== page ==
8 Claims. (Cl. 123-119) I0 packed with a filtering material II such as steel wool, and mounted upon breather pipe I2. The breather pipe I2 opens into valve chamber I3 which is connected by holes I4 to crankcase I5. In the crankcase the Ventilating air becomes mixed with crankcase vapors and minute droplets of lubricating oil, becoming in effect a d1lute aerosol in which lubricating oil is the disperse phase. This aerosol leaves the crankcase via conduit I6.

Conduit I6 terminates in separator head generally indicated at I1 and best seen in Figures 5 and 6. Separator head I1 comprises a base plate I8 to which is secured conduit I6 and two curved tubes I9. These curved tubes are given such a conguration that curved tube ends 2| are parallel and closely spaced. Base plate I8 is further provided with an oil drain aperture 20 for the removal of separated oil.

Considering Figure 2, curved tubes I3 open into separator chamber 22 which communicates with annular discharge -chamber 23 through a plurality of openings 24 formed in the periphery of member dividing the separating chamber 22 and annular discharge chamber 23. Concentric baile 25 is so placed that gas flowing through openings 24 will impinge upon the underside of this baille and deposit thereon any oil droplets which may have escaped separation in separator chamber l2. Separator chamber 22 is connected to the crankcase by oil return 28 which extends to a point just above the bottom of the crankcase as shown in Figure 1. It will be noted that in normal operation the lower end of oil return 26 will always be below the level of the surface of the lubricating oil.

Annular discharge chamber 23 is connected to the intake manifold by two separate discharges. The most direct discharge is through passageway 21 drilled through the wall of the I intake manifold 28. For reasons which will become apparent as the description proceeds, this passageway 2l is partially closed by plug 29 having an axial metering orifice 30. The second discharge from annular discharge chamber 23 into intake manifold 28 is by way of conduit 3|, check valve 32 and conduit 33 into shell 34 of air cleaner 35 and thence into the intake manifold 28 via carburetor 38. Check valve 32 comprises an upper tting 31 threaded into alower tting 38 which in turn is threaded into boss 39 in intake manifold 28. This check valve permits vapors to pass only in an upward direction. This action is caused by disc 40 which rests upon upper face Il of lower fitting 38. The action of disc I is immediately apparent fromv a consideration of Figure 4. This figure is a plan view of the disc 40, showing its configuration.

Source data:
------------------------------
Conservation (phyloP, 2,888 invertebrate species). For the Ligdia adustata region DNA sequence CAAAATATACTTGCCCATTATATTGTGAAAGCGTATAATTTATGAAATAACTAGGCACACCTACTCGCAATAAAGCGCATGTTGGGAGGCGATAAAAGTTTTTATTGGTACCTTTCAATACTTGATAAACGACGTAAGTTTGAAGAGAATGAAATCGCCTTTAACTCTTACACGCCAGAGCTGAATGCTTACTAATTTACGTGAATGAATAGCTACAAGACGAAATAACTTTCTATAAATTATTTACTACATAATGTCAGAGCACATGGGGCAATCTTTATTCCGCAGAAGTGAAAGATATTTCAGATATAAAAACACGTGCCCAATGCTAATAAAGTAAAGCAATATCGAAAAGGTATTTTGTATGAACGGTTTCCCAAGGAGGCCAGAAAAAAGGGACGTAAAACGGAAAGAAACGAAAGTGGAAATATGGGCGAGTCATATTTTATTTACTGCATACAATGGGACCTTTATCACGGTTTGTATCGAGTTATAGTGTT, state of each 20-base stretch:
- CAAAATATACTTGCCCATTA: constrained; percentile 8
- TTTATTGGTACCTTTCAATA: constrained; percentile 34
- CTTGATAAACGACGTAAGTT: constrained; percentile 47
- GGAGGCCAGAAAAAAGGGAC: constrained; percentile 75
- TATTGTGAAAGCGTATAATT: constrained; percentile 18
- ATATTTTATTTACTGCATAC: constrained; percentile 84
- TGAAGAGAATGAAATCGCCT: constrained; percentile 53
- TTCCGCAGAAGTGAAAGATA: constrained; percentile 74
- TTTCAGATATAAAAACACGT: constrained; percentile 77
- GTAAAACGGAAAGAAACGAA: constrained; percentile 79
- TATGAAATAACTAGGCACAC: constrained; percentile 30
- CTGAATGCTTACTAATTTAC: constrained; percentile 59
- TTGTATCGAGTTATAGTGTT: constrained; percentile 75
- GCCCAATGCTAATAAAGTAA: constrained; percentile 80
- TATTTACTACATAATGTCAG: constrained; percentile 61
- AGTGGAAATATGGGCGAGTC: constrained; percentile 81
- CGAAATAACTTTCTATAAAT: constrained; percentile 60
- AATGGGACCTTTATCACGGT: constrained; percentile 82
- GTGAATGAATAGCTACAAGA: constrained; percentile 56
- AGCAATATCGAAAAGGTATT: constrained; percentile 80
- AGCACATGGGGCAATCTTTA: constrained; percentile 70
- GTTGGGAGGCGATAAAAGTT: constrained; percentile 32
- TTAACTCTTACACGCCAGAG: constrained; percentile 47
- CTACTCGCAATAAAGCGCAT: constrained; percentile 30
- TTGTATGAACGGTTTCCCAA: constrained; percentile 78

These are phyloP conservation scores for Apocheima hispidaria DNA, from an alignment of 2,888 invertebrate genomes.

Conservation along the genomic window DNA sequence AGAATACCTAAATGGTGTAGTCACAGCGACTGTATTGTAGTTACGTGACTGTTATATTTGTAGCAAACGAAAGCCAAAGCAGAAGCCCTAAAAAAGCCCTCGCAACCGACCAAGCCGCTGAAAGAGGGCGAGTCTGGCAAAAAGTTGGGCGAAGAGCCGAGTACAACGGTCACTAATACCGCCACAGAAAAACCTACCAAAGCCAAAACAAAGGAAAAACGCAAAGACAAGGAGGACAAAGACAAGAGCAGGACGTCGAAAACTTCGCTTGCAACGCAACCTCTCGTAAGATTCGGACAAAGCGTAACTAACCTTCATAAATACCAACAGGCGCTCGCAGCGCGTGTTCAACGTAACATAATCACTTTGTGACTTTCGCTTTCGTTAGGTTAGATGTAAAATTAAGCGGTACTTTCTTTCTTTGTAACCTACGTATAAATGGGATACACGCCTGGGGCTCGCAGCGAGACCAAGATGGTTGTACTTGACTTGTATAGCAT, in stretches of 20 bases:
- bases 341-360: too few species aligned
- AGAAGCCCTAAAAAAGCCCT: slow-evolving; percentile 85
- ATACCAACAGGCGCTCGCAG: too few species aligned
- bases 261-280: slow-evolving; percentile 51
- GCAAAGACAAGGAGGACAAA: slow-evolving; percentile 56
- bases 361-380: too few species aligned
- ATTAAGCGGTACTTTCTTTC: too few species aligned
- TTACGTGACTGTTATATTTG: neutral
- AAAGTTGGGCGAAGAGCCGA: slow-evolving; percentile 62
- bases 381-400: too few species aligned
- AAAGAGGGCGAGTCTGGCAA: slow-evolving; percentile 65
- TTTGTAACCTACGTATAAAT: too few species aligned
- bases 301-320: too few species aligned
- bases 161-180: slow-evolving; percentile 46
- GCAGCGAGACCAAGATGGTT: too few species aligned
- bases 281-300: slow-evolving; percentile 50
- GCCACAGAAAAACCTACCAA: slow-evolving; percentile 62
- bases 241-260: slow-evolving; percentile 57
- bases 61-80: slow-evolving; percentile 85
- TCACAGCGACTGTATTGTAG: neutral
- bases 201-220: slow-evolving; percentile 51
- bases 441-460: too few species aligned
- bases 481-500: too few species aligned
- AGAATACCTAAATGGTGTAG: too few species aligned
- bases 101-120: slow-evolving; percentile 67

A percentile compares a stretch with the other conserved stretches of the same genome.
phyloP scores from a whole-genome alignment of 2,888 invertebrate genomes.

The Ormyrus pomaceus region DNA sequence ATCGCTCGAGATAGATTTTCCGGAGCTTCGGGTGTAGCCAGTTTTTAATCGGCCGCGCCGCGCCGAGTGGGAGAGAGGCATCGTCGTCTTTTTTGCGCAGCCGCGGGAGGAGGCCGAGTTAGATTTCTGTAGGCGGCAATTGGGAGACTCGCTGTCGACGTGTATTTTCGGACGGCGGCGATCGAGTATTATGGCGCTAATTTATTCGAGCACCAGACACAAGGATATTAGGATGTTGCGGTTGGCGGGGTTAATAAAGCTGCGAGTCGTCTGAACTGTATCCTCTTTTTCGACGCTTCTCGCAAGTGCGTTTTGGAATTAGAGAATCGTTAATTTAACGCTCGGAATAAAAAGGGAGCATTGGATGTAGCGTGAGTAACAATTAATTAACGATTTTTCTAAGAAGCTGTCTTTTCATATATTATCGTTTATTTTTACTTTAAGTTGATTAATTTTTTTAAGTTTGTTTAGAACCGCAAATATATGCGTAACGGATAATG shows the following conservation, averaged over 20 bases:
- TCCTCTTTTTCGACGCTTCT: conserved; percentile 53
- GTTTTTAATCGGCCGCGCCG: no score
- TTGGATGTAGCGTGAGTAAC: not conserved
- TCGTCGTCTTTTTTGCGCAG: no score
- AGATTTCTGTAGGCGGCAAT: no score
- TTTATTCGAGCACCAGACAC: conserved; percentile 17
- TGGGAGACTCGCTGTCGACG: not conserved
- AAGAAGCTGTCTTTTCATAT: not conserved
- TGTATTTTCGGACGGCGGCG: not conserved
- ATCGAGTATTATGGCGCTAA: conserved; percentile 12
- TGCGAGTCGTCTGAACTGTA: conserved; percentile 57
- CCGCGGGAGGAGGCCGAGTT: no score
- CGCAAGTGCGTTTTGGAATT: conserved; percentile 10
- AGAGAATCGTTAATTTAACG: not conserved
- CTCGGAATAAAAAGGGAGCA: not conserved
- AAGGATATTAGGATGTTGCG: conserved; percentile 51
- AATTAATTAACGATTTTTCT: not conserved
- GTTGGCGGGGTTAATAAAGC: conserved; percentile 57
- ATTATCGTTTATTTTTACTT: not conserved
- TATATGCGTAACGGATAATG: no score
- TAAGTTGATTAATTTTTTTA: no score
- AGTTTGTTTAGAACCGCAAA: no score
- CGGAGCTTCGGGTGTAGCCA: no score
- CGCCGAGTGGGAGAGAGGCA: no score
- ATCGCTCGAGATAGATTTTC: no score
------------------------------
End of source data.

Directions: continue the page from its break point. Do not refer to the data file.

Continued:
The operation of the device described above is detailed herewith. The ventilating air is drawn into breather pipe I2 through a breather pipe cap IIIV which is provided with a. fibrous iltering material II. This breather pipe I2 opens into valve chamber I3. From valve chamber I3 the ventilating air enters the crankcase I5 through holes I4. The ventilating air becomes mixed in the crankcase with crankcase vapors and finely atomized oil droplets and is discharged through conduit I6 into the oil separator I1. In oil separator I1 the mixture of air, crankcase vapors and oildropletsis received into curved tubes I9. The restricted diameter of these tubes imparts to this mixture a high velocity. These tubes divide the oil bearing mixture into two streams which are then impinged upon each other at high velocity. The resulting impacts of the oil droplets upon each other and upon the metal parts results in a coalescense of the minute suspended droplets into larger droplets capable of settling out under the inuence of gravity in the relatively quiescent conditions prevailing in separator chamber 22 which receives the discharge from curved tubes I9. The oil so removed collects in the bottom of separator chamber 22 and is discharged into the crankcase by oil return 26. The discharge from tubes I9 and any oil which escaped separation in separator chamber 22 flows through holes 24 and is impinged upon bafIle 25 before flowing into discharge chamber 23. Batlle 25 serves to remove residual oil droplets from the discharge.